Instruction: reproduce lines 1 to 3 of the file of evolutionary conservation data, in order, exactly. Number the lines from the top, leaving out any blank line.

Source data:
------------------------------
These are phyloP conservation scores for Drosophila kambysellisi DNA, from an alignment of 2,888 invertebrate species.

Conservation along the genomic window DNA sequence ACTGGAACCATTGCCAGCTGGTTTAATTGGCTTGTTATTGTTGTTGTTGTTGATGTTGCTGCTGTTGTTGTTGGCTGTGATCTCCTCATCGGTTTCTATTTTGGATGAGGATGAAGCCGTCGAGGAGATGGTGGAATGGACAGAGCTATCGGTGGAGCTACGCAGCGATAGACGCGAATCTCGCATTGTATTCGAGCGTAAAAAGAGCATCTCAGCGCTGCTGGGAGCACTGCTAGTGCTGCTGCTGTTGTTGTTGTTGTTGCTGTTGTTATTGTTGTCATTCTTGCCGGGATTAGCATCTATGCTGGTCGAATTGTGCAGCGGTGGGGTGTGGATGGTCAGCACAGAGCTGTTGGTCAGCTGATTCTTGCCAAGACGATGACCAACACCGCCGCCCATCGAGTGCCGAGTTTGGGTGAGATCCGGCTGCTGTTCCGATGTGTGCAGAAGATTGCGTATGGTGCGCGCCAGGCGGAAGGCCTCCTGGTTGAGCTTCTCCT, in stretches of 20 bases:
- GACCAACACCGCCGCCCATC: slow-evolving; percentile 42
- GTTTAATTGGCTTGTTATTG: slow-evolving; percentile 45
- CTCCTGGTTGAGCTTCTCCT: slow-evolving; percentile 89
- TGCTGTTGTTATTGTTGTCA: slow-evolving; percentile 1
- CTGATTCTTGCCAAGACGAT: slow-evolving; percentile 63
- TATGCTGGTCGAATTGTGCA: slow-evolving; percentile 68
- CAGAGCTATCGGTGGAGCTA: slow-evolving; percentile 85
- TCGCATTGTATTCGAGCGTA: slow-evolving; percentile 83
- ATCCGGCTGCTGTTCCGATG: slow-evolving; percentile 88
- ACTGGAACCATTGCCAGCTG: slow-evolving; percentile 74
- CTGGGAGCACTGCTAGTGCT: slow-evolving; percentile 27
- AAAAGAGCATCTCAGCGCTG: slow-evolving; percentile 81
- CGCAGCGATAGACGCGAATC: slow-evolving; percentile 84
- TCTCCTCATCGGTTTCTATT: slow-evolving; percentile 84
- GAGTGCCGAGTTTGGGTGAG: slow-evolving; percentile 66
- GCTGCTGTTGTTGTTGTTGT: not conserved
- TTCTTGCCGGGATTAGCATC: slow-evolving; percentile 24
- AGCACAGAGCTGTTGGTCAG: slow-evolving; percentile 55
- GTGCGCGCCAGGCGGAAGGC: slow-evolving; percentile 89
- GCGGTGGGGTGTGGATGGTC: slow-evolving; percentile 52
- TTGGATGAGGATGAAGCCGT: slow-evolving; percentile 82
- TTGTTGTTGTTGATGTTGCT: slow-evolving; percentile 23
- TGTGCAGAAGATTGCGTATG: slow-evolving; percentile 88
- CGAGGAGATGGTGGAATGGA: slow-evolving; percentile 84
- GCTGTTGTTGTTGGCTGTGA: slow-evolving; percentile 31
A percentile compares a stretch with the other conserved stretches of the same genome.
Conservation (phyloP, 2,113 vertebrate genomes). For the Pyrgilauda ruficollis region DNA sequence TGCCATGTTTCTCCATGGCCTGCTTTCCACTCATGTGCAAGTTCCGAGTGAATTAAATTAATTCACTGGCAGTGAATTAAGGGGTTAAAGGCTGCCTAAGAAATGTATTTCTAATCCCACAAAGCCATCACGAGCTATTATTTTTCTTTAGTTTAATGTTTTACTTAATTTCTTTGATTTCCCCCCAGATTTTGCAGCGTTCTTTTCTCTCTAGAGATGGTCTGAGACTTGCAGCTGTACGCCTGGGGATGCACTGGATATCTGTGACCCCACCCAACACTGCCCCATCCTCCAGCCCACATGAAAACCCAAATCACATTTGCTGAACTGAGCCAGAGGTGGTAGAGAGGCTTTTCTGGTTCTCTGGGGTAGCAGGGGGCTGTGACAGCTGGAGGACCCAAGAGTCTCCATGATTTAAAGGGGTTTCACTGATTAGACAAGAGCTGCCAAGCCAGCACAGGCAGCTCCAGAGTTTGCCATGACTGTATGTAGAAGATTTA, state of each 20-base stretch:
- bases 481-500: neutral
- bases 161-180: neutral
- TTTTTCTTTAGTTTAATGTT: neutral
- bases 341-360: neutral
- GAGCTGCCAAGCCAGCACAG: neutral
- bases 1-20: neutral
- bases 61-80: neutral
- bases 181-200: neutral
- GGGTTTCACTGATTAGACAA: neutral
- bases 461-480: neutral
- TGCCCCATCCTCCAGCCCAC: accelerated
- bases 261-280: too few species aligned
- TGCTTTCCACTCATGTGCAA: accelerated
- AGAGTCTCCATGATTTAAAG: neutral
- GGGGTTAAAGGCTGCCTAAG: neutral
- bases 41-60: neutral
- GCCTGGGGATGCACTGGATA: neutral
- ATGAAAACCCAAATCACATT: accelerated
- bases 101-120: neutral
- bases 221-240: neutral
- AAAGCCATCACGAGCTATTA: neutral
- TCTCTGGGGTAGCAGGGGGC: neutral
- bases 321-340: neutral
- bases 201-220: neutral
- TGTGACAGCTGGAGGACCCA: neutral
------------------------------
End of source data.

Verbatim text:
These are phyloP conservation scores for Drosophila kambysellisi DNA, from an alignment of 2,888 invertebrate species.

Conservation along the genomic window DNA sequence ACTGGAACCATTGCCAGCTGGTTTAATTGGCTTGTTATTGTTGTTGTTGTTGATGTTGCTGCTGTTGTTGTTGGCTGTGATCTCCTCATCGGTTTCTATTTTGGATGAGGATGAAGCCGTCGAGGAGATGGTGGAATGGACAGAGCTATCGGTGGAGCTACGCAGCGATAGACGCGAATCTCGCATTGTATTCGAGCGTAAAAAGAGCATCTCAGCGCTGCTGGGAGCACTGCTAGTGCTGCTGCTGTTGTTGTTGTTGTTGCTGTTGTTATTGTTGTCATTCTTGCCGGGATTAGCATCTATGCTGGTCGAATTGTGCAGCGGTGGGGTGTGGATGGTCAGCACAGAGCTGTTGGTCAGCTGATTCTTGCCAAGACGATGACCAACACCGCCGCCCATCGAGTGCCGAGTTTGGGTGAGATCCGGCTGCTGTTCCGATGTGTGCAGAAGATTGCGTATGGTGCGCGCCAGGCGGAAGGCCTCCTGGTTGAGCTTCTCCT, in stretches of 20 bases:
- GACCAACACCGCCGCCCATC: slow-evolving; percentile 42